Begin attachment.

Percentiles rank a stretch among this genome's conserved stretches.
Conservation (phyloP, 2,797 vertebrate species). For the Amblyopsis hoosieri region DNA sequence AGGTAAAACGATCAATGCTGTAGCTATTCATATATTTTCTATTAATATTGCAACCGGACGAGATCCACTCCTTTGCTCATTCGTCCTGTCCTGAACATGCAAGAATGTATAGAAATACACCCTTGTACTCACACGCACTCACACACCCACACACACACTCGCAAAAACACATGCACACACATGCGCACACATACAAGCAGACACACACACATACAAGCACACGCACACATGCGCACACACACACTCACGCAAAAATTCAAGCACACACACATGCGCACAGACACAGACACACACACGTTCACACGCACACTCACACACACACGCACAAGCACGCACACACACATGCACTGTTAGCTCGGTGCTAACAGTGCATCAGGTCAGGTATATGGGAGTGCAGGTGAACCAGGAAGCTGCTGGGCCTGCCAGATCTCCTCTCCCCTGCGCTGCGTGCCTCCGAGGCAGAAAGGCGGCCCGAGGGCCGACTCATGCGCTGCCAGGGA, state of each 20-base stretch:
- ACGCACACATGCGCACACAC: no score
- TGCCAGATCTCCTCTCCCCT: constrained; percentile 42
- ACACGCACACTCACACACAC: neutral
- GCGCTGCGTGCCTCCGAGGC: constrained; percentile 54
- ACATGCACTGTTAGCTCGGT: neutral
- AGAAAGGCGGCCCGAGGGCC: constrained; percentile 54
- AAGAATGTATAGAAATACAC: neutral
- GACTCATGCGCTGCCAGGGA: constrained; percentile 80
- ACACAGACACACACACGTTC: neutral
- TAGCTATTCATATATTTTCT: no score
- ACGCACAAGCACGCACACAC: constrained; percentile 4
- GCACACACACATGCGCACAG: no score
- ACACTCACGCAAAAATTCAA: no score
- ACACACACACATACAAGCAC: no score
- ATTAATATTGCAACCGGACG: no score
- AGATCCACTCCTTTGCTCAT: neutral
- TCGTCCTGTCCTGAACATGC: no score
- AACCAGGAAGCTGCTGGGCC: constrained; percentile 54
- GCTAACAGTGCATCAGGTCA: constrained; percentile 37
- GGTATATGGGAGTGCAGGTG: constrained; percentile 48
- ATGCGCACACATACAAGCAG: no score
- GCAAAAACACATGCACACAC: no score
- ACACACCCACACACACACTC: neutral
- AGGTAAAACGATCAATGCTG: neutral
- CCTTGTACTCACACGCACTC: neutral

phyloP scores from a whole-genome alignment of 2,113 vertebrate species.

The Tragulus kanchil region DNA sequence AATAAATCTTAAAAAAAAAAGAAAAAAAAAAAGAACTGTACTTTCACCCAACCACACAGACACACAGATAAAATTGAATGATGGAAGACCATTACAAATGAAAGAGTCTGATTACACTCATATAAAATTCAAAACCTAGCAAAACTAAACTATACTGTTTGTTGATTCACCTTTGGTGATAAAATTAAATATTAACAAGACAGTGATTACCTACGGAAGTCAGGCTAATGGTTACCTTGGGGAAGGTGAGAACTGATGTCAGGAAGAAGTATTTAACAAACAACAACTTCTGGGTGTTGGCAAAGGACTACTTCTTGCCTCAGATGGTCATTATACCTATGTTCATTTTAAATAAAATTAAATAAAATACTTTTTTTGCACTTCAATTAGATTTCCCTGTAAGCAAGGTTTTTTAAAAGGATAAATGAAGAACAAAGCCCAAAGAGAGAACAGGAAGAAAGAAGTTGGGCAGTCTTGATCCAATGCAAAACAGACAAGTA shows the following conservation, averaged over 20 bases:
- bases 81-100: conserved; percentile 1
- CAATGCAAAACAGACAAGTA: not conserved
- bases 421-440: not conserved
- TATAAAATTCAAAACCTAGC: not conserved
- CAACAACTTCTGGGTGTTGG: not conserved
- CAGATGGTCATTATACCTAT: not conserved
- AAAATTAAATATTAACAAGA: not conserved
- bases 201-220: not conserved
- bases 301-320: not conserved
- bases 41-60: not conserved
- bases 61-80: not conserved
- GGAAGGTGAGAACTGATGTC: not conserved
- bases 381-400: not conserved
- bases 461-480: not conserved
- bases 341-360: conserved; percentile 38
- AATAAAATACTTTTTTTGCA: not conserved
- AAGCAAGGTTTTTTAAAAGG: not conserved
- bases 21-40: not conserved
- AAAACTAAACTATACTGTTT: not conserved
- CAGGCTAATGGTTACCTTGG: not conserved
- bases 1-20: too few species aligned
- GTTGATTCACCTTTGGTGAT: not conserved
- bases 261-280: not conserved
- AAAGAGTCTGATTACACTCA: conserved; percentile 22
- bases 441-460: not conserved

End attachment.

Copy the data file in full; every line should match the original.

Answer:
Percentiles rank a stretch among this genome's conserved stretches.
Conservation (phyloP, 2,797 vertebrate species). For the Amblyopsis hoosieri region DNA sequence AGGTAAAACGATCAATGCTGTAGCTATTCATATATTTTCTATTAATATTGCAACCGGACGAGATCCACTCCTTTGCTCATTCGTCCTGTCCTGAACATGCAAGAATGTATAGAAATACACCCTTGTACTCACACGCACTCACACACCCACACACACACTCGCAAAAACACATGCACACACATGCGCACACATACAAGCAGACACACACACATACAAGCACACGCACACATGCGCACACACACACTCACGCAAAAATTCAAGCACACACACATGCGCACAGACACAGACACACACACGTTCACACGCACACTCACACACACACGCACAAGCACGCACACACACATGCACTGTTAGCTCGGTGCTAACAGTGCATCAGGTCAGGTATATGGGAGTGCAGGTGAACCAGGAAGCTGCTGGGCCTGCCAGATCTCCTCTCCCCTGCGCTGCGTGCCTCCGAGGCAGAAAGGCGGCCCGAGGGCCGACTCATGCGCTGCCAGGGA, state of each 20-base stretch:
- ACGCACACATGCGCACACAC: no score
- TGCCAGATCTCCTCTCCCCT: constrained; percentile 42
- ACACGCACACTCACACACAC: neutral
- GCGCTGCGTGCCTCCGAGGC: constrained; percentile 54
- ACATGCACTGTTAGCTCGGT: neutral
- AGAAAGGCGGCCCGAGGGCC: constrained; percentile 54
- AAGAATGTATAGAAATACAC: neutral
- GACTCATGCGCTGCCAGGGA: constrained; percentile 80
- ACACAGACACACACACGTTC: neutral
- TAGCTATTCATATATTTTCT: no score
- ACGCACAAGCACGCACACAC: constrained; percentile 4
- GCACACACACATGCGCACAG: no score
- ACACTCACGCAAAAATTCAA: no score
- ACACACACACATACAAGCAC: no score
- ATTAATATTGCAACCGGACG: no score
- AGATCCACTCCTTTGCTCAT: neutral
- TCGTCCTGTCCTGAACATGC: no score
- AACCAGGAAGCTGCTGGGCC: constrained; percentile 54
- GCTAACAGTGCATCAGGTCA: constrained; percentile 37
- GGTATATGGGAGTGCAGGTG: constrained; percentile 48
- ATGCGCACACATACAAGCAG: no score
- GCAAAAACACATGCACACAC: no score
- ACACACCCACACACACACTC: neutral
- AGGTAAAACGATCAATGCTG: neutral
- CCTTGTACTCACACGCACTC: neutral

phyloP scores from a whole-genome alignment of 2,113 vertebrate species.

The Tragulus kanchil region DNA sequence AATAAATCTTAAAAAAAAAAGAAAAAAAAAAAGAACTGTACTTTCACCCAACCACACAGACACACAGATAAAATTGAATGATGGAAGACCATTACAAATGAAAGAGTCTGATTACACTCATATAAAATTCAAAACCTAGCAAAACTAAACTATACTGTTTGTTGATTCACCTTTGGTGATAAAATTAAATATTAACAAGACAGTGATTACCTACGGAAGTCAGGCTAATGGTTACCTTGGGGAAGGTGAGAACTGATGTCAGGAAGAAGTATTTAACAAACAACAACTTCTGGGTGTTGGCAAAGGACTACTTCTTGCCTCAGATGGTCATTATACCTATGTTCATTTTAAATAAAATTAAATAAAATACTTTTTTTGCACTTCAATTAGATTTCCCTGTAAGCAAGGTTTTTTAAAAGGATAAATGAAGAACAAAGCCCAAAGAGAGAACAGGAAGAAAGAAGTTGGGCAGTCTTGATCCAATGCAAAACAGACAAGTA shows the following conservation, averaged over 20 bases:
- bases 81-100: conserved; percentile 1
- CAATGCAAAACAGACAAGTA: not conserved
- bases 421-440: not conserved
- TATAAAATTCAAAACCTAGC: not conserved
- CAACAACTTCTGGGTGTTGG: not conserved
- CAGATGGTCATTATACCTAT: not conserved
- AAAATTAAATATTAACAAGA: not conserved
- bases 201-220: not conserved
- bases 301-320: not conserved
- bases 41-60: not conserved
- bases 61-80: not conserved
- GGAAGGTGAGAACTGATGTC: not conserved
- bases 381-400: not conserved
- bases 461-480: not conserved
- bases 341-360: conserved; percentile 38
- AATAAAATACTTTTTTTGCA: not conserved
- AAGCAAGGTTTTTTAAAAGG: not conserved
- bases 21-40: not conserved
- AAAACTAAACTATACTGTTT: not conserved
- CAGGCTAATGGTTACCTTGG: not conserved
- bases 1-20: too few species aligned
- GTTGATTCACCTTTGGTGAT: not conserved
- bases 261-280: not conserved
- AAAGAGTCTGATTACACTCA: conserved; percentile 22
- bases 441-460: not conserved